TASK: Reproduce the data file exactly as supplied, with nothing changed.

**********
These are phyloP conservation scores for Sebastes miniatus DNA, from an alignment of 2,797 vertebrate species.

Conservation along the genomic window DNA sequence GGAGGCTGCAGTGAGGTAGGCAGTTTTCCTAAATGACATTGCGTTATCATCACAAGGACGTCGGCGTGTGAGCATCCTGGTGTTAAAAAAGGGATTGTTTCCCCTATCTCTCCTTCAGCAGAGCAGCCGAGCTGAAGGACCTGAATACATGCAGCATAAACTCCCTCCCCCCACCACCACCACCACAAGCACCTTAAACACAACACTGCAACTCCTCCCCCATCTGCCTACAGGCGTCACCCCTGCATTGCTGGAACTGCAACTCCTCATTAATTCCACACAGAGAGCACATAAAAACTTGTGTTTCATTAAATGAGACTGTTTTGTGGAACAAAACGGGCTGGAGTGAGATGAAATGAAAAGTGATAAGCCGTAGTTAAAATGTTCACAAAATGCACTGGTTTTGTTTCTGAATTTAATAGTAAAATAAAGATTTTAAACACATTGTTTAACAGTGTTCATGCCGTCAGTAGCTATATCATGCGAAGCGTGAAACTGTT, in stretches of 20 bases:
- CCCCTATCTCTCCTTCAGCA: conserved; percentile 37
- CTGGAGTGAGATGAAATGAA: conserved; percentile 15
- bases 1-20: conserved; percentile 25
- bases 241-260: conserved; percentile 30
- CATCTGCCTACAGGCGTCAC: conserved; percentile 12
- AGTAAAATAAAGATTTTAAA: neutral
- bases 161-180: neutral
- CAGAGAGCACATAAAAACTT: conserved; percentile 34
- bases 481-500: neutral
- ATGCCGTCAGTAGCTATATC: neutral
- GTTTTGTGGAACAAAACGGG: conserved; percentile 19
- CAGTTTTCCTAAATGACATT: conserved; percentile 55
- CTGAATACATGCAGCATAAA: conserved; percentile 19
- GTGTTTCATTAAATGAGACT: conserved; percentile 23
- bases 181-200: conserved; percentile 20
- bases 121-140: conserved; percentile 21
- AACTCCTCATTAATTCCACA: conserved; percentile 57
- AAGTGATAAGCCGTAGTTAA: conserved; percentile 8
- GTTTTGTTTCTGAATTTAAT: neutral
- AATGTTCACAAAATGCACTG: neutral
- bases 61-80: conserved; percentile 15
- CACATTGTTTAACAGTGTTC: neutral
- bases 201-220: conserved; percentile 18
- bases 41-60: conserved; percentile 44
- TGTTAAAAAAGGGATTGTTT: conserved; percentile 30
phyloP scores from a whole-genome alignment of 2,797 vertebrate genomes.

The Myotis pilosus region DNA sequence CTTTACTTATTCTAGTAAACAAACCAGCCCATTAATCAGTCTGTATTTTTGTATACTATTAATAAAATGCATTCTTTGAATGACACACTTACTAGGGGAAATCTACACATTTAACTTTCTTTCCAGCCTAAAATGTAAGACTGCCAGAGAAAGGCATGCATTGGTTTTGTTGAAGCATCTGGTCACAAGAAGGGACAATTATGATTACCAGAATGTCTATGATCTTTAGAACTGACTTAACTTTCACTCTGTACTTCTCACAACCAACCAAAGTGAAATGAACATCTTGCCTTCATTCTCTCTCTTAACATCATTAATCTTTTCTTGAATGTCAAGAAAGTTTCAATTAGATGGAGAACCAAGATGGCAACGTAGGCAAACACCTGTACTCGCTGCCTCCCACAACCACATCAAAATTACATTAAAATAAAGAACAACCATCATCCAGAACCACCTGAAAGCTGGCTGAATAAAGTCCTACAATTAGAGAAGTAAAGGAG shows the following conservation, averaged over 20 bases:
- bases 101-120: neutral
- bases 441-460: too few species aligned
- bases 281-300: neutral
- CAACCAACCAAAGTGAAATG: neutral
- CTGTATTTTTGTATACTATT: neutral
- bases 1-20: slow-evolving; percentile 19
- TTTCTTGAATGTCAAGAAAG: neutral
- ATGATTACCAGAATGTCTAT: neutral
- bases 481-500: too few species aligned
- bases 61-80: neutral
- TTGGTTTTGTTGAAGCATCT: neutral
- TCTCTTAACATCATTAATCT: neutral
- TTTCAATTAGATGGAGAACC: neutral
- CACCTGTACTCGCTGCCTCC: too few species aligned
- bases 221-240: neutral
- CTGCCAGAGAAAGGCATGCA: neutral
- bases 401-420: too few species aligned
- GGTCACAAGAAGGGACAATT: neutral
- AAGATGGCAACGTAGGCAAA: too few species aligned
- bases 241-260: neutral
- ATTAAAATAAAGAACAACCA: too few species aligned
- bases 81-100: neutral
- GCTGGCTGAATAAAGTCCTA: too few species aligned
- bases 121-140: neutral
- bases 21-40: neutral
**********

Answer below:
These are phyloP conservation scores for Sebastes miniatus DNA, from an alignment of 2,797 vertebrate species.

Conservation along the genomic window DNA sequence GGAGGCTGCAGTGAGGTAGGCAGTTTTCCTAAATGACATTGCGTTATCATCACAAGGACGTCGGCGTGTGAGCATCCTGGTGTTAAAAAAGGGATTGTTTCCCCTATCTCTCCTTCAGCAGAGCAGCCGAGCTGAAGGACCTGAATACATGCAGCATAAACTCCCTCCCCCCACCACCACCACCACAAGCACCTTAAACACAACACTGCAACTCCTCCCCCATCTGCCTACAGGCGTCACCCCTGCATTGCTGGAACTGCAACTCCTCATTAATTCCACACAGAGAGCACATAAAAACTTGTGTTTCATTAAATGAGACTGTTTTGTGGAACAAAACGGGCTGGAGTGAGATGAAATGAAAAGTGATAAGCCGTAGTTAAAATGTTCACAAAATGCACTGGTTTTGTTTCTGAATTTAATAGTAAAATAAAGATTTTAAACACATTGTTTAACAGTGTTCATGCCGTCAGTAGCTATATCATGCGAAGCGTGAAACTGTT, in stretches of 20 bases:
- CCCCTATCTCTCCTTCAGCA: conserved; percentile 37
- CTGGAGTGAGATGAAATGAA: conserved; percentile 15
- bases 1-20: conserved; percentile 25
- bases 241-260: conserved; percentile 30
- CATCTGCCTACAGGCGTCAC: conserved; percentile 12
- AGTAAAATAAAGATTTTAAA: neutral
- bases 161-180: neutral
- CAGAGAGCACATAAAAACTT: conserved; percentile 34
- bases 481-500: neutral
- ATGCCGTCAGTAGCTATATC: neutral
- GTTTTGTGGAACAAAACGGG: conserved; percentile 19
- CAGTTTTCCTAAATGACATT: conserved; percentile 55
- CTGAATACATGCAGCATAAA: conserved; percentile 19
- GTGTTTCATTAAATGAGACT: conserved; percentile 23
- bases 181-200: conserved; percentile 20
- bases 121-140: conserved; percentile 21
- AACTCCTCATTAATTCCACA: conserved; percentile 57
- AAGTGATAAGCCGTAGTTAA: conserved; percentile 8
- GTTTTGTTTCTGAATTTAAT: neutral
- AATGTTCACAAAATGCACTG: neutral
- bases 61-80: conserved; percentile 15
- CACATTGTTTAACAGTGTTC: neutral
- bases 201-220: conserved; percentile 18
- bases 41-60: conserved; percentile 44
- TGTTAAAAAAGGGATTGTTT: conserved; percentile 30
phyloP scores from a whole-genome alignment of 2,797 vertebrate genomes.

The Myotis pilosus region DNA sequence CTTTACTTATTCTAGTAAACAAACCAGCCCATTAATCAGTCTGTATTTTTGTATACTATTAATAAAATGCATTCTTTGAATGACACACTTACTAGGGGAAATCTACACATTTAACTTTCTTTCCAGCCTAAAATGTAAGACTGCCAGAGAAAGGCATGCATTGGTTTTGTTGAAGCATCTGGTCACAAGAAGGGACAATTATGATTACCAGAATGTCTATGATCTTTAGAACTGACTTAACTTTCACTCTGTACTTCTCACAACCAACCAAAGTGAAATGAACATCTTGCCTTCATTCTCTCTCTTAACATCATTAATCTTTTCTTGAATGTCAAGAAAGTTTCAATTAGATGGAGAACCAAGATGGCAACGTAGGCAAACACCTGTACTCGCTGCCTCCCACAACCACATCAAAATTACATTAAAATAAAGAACAACCATCATCCAGAACCACCTGAAAGCTGGCTGAATAAAGTCCTACAATTAGAGAAGTAAAGGAG shows the following conservation, averaged over 20 bases:
- bases 101-120: neutral
- bases 441-460: too few species aligned
- bases 281-300: neutral
- CAACCAACCAAAGTGAAATG: neutral
- CTGTATTTTTGTATACTATT: neutral
- bases 1-20: slow-evolving; percentile 19
- TTTCTTGAATGTCAAGAAAG: neutral
- ATGATTACCAGAATGTCTAT: neutral
- bases 481-500: too few species aligned
- bases 61-80: neutral
- TTGGTTTTGTTGAAGCATCT: neutral
- TCTCTTAACATCATTAATCT: neutral
- TTTCAATTAGATGGAGAACC: neutral
- CACCTGTACTCGCTGCCTCC: too few species aligned
- bases 221-240: neutral
- CTGCCAGAGAAAGGCATGCA: neutral
- bases 401-420: too few species aligned
- GGTCACAAGAAGGGACAATT: neutral
- AAGATGGCAACGTAGGCAAA: too few species aligned
- bases 241-260: neutral
- ATTAAAATAAAGAACAACCA: too few species aligned
- bases 81-100: neutral
- GCTGGCTGAATAAAGTCCTA: too few species aligned
- bases 121-140: neutral
- bases 21-40: neutral